Mental lapses Pitt’s detriment in 21-10 loss to Akron


Former Pitt linebacker Nicholas Grigsby jars the ball loose.

Three weeks ago, Pitt football secured its win over Boston College with a late interception.

After safety Terrish Webb intercepted the pass, he began to run out of the end zone before hitting the ground to avoid an onrushing opponent.

Teammate Ray Vinopal, a senior captain, then came over and, in an exchange picked up by an ESPN field-level microphone, asked the sophomore what he was doing.

It was a good question, because up 10 points with 13 seconds left, there was no reason to go anywhere but down. Webb had had a mental lapse.

Following Saturday’s baffling display against Akron, which ended 21-10 in favor of the Zips, it’s fair to ask the Panthers the same question regarding their nightmarish performance.

Pitt (3-2, 1-0 ACC) never looked better than its lesser opposition from the MAC and never appeared to play with an urgency appropriate to the disparity in points.

Head coach Paul Chryst said after the game that Akron didn’t surprise his team.

“There wasn’t much that they showed us that we hadn’t prepared for,” Chryst said.

But after failing against a team that lost its previous two games by an average of 24.5 points, the question still remains and, perhaps, becomes more intriguing.

What were the Panthers doing?

Sophomore running back James Conner ran fewer than 100 yards for the first time this season.

Quarterback Chad Voytik threw two interceptions, the second of which resulted in a touchdown before its nullification due to an offsides penalty.

“Offensively, we were stagnant,” Chryst said.

More important were the seven penalties, for a combined 55 yards.

“I thought we’d play cleaner,” Chryst said.

Part of playing cleaner is avoiding penalties. Pitt didn’t do that.

The most glaring example was a 10-yard holding call on left guard Dorian Johnson. The hold erased a Voytik touchdown to Tyler Boyd in the third quarter, with Pitt down seven.

“That was disheartening, it really was,” Voytik said. “You celebrate after a touchdown, and then you find out that you have to play another play.“

However, Chris Blewitt made a 34-yard field goal to salvage something positive from the drive. But the momentum firmly remained with the Zips until the final whistle, whose only win before this weekend came against Howard, a 1-4 Football Subdivision team.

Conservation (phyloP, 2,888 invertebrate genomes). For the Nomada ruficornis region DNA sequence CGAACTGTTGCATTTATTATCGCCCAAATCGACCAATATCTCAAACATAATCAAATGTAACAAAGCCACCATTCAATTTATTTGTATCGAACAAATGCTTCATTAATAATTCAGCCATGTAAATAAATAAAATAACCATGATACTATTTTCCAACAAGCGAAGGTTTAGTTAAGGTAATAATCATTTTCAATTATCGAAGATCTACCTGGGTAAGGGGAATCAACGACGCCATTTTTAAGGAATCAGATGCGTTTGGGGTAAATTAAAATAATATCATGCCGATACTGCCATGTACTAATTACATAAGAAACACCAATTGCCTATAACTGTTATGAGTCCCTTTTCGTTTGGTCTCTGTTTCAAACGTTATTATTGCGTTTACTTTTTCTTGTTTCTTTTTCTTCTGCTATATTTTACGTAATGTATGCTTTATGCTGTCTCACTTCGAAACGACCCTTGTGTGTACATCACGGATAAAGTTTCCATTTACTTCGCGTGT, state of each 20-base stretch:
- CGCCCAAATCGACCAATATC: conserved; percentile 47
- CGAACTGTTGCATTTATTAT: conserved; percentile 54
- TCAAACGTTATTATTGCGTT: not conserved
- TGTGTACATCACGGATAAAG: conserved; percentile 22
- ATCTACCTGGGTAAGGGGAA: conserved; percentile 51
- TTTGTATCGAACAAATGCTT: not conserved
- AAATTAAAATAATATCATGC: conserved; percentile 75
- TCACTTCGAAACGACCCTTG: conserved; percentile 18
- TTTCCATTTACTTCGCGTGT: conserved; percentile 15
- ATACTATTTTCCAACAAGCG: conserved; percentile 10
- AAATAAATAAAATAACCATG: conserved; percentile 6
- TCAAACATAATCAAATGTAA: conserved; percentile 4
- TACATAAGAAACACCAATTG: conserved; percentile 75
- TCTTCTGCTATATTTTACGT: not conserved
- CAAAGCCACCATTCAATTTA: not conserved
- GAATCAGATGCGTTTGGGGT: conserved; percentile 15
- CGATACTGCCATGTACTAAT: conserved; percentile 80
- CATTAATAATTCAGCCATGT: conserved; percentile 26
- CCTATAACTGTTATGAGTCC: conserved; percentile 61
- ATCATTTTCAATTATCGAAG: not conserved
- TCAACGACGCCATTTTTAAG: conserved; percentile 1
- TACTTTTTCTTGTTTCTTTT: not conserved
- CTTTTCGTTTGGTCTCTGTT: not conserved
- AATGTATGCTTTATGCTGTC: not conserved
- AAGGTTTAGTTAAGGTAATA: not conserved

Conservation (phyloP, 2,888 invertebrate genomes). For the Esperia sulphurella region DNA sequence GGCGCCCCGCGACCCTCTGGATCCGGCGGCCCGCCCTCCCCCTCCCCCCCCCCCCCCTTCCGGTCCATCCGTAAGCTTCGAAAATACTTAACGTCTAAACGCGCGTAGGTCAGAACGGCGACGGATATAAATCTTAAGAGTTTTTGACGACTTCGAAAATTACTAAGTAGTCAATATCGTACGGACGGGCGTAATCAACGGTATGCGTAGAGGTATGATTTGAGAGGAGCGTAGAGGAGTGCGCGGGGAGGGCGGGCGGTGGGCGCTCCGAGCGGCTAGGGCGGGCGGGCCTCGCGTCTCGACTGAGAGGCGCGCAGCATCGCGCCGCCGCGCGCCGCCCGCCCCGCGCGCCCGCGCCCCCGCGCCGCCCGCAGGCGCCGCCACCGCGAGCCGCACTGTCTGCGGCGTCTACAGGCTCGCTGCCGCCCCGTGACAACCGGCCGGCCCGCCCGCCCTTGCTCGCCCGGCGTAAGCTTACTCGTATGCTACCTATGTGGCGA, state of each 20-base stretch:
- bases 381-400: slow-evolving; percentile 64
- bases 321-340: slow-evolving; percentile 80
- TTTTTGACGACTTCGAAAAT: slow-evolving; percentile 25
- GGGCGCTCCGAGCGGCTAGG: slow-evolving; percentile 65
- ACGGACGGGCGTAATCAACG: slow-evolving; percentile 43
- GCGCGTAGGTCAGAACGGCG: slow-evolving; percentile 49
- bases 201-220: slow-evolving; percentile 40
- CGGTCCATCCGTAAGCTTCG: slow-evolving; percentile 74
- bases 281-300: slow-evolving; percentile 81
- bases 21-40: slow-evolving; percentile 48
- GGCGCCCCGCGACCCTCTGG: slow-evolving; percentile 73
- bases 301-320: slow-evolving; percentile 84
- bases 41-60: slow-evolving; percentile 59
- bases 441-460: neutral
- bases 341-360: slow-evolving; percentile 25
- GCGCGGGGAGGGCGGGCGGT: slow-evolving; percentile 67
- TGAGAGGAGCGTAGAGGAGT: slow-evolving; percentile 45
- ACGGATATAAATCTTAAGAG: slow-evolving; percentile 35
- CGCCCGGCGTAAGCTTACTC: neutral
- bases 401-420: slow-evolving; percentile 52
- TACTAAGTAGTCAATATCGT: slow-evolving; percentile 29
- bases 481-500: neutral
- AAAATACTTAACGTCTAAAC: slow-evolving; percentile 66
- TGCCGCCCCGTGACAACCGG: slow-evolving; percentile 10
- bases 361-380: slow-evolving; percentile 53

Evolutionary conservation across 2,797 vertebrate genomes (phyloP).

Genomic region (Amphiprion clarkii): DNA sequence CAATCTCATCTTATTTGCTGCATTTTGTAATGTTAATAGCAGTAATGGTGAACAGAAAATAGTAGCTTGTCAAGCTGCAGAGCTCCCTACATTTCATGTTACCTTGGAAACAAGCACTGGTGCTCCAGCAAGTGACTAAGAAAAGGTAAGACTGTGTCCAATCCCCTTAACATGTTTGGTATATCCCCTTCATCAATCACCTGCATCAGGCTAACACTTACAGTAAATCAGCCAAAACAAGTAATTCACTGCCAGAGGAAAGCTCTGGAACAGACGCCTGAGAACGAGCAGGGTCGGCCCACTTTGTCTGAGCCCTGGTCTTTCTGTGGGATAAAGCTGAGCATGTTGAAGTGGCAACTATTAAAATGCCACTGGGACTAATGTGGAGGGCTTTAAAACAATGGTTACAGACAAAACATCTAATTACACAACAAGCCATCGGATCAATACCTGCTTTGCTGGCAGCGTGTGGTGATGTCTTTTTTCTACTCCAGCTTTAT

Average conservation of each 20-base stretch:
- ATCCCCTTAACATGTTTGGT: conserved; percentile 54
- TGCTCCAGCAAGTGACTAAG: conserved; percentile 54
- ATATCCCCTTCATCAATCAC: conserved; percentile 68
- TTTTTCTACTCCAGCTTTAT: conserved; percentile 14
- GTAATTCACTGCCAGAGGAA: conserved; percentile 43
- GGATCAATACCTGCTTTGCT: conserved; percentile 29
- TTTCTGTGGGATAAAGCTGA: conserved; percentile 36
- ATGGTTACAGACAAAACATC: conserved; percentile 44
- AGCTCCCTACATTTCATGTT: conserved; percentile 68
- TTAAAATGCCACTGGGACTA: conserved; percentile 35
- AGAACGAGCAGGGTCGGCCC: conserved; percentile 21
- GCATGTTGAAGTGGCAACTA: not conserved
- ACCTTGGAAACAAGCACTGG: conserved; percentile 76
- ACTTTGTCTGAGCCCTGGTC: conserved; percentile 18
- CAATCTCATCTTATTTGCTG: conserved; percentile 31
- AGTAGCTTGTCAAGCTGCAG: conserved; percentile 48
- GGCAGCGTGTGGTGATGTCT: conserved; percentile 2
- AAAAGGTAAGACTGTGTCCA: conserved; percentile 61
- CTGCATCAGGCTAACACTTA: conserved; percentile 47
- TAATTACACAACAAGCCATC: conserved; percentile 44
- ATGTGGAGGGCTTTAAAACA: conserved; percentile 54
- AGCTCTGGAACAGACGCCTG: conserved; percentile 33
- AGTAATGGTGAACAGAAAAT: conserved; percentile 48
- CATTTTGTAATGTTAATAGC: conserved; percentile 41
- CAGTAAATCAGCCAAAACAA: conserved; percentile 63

Before that, with the second quarter coming to a close, an offside penalty by junior defensive tackle Darryl Render turned a third-and-nine into a third-and-four, which Akron converted.

The mistake didn’t result in any points, but Akron drove to the Pitt 30-yard line before a David Durham sack pushed the offense out of field goal range.

Infractions come down to discipline, something Pitt is unable to maintain for stretches. The penalty problem is nothing new.

Coming into the week five matchup, Pitt tied for 55th among FBS schools in penalties per game with six, 77th in fewest total penalties with 24, 85th in fewest total penalty yards with 220 and 68th in fewest penalty yards per game with 55.

After Akron, Pitt improved one spot in total penalty yards (275) and moved up to 63 in penalty yards per game (55). It could have gone the other way if not for an unsportsmanlike conduct flag on Shakir Soto in the fourth quarter that was offset, meaning no yards. Meanwhile, Pitt dropped seven spots to 62 in penalties per game (6.2) and dropped two spots to 79th in fewest total penalties (31).

Pitt’s movement in these rankings comes while many of the other teams, both behind and ahead of Pitt, have only played four games to the Panthers’ five.

With next Saturday’s game at Virginia marking the midpoint of the regular season, shouldn’t the group have addressed this issue by now?

The other issues facing this team — of which there are many ­— deserve attention too, sure, but penalties are basic.

Captains T.J. Clemmings, a redshirt senior, and Nicholas Grigsby, a redshirt junior, committed three of the penalties, totaling 25 yards.

Vinopal, who had a first-quarter interception in the end zone that kept the visitors from taking an early lead, said the ongoing penalty problem comes down to a lack of discipline and focus.

“It’s easy to get out of the moment. Coach Chryst always says ‘win the now, be concerned with the now’,” Vinopal said. “In a close game, you can’t afford to be losing yards and first downs [on penalties] and expect to win.”

Saturday proved as much, and last week’s contest against Iowa did, too. Pitt had eight for 80 yards then —its most of the season.

Redshirt senior Manasseh Garner has committed several of the infractions this year, which he acknowledged.

“We get a big 15-yard run, we can’t have a 10-yard penalty to bring it back,” Garner said. “I take that upon myself.”

What’s it going to take to improve in this area of play?

“Focus. Gotta focus,” he said. “During the week, I feel like we gotta focus more, and just own that. We can’t let little things like false starts just go off and just dismiss it. We gotta focus during the week because it transitions into the game. “

If this team can’t figure out how to do so, the Panthers won’t be able to succeed.